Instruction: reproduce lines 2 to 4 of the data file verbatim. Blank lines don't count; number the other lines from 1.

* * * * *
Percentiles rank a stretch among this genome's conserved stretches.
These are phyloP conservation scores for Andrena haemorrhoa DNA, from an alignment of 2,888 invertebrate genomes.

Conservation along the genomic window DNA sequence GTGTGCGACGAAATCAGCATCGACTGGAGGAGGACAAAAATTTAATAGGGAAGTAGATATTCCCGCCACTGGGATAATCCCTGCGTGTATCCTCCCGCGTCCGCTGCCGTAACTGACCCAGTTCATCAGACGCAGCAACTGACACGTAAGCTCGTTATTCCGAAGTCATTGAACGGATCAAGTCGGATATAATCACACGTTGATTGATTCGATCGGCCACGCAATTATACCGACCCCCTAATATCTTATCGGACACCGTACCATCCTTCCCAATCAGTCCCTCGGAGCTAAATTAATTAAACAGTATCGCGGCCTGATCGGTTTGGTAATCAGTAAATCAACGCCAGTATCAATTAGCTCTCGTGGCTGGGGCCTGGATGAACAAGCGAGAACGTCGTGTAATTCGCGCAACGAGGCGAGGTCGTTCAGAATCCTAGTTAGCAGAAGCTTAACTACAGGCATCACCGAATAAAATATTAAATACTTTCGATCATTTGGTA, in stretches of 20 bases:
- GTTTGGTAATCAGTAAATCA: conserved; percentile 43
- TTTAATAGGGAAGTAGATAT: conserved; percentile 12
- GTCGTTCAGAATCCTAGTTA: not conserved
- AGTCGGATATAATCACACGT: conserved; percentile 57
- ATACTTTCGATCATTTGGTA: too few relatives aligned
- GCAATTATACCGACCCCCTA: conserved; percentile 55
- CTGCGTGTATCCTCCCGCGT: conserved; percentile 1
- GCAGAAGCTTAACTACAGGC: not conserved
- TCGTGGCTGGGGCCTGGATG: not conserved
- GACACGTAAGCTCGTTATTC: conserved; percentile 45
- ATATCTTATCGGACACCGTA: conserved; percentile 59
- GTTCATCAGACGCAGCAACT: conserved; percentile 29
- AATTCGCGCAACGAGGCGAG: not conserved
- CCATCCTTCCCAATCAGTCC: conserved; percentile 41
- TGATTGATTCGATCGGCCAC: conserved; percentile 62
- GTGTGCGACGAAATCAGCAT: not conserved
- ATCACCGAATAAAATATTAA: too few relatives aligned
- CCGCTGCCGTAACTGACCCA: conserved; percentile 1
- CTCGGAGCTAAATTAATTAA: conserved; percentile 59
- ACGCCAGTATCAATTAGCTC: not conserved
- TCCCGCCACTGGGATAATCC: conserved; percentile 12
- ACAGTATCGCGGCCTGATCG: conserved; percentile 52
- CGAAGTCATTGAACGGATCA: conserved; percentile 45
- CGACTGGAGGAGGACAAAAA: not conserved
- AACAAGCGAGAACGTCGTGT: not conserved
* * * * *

These are phyloP conservation scores for Andrena haemorrhoa DNA, from an alignment of 2,888 invertebrate genomes.

Conservation along the genomic window DNA sequence GTGTGCGACGAAATCAGCATCGACTGGAGGAGGACAAAAATTTAATAGGGAAGTAGATATTCCCGCCACTGGGATAATCCCTGCGTGTATCCTCCCGCGTCCGCTGCCGTAACTGACCCAGTTCATCAGACGCAGCAACTGACACGTAAGCTCGTTATTCCGAAGTCATTGAACGGATCAAGTCGGATATAATCACACGTTGATTGATTCGATCGGCCACGCAATTATACCGACCCCCTAATATCTTATCGGACACCGTACCATCCTTCCCAATCAGTCCCTCGGAGCTAAATTAATTAAACAGTATCGCGGCCTGATCGGTTTGGTAATCAGTAAATCAACGCCAGTATCAATTAGCTCTCGTGGCTGGGGCCTGGATGAACAAGCGAGAACGTCGTGTAATTCGCGCAACGAGGCGAGGTCGTTCAGAATCCTAGTTAGCAGAAGCTTAACTACAGGCATCACCGAATAAAATATTAAATACTTTCGATCATTTGGTA, in stretches of 20 bases:
- GTTTGGTAATCAGTAAATCA: conserved; percentile 43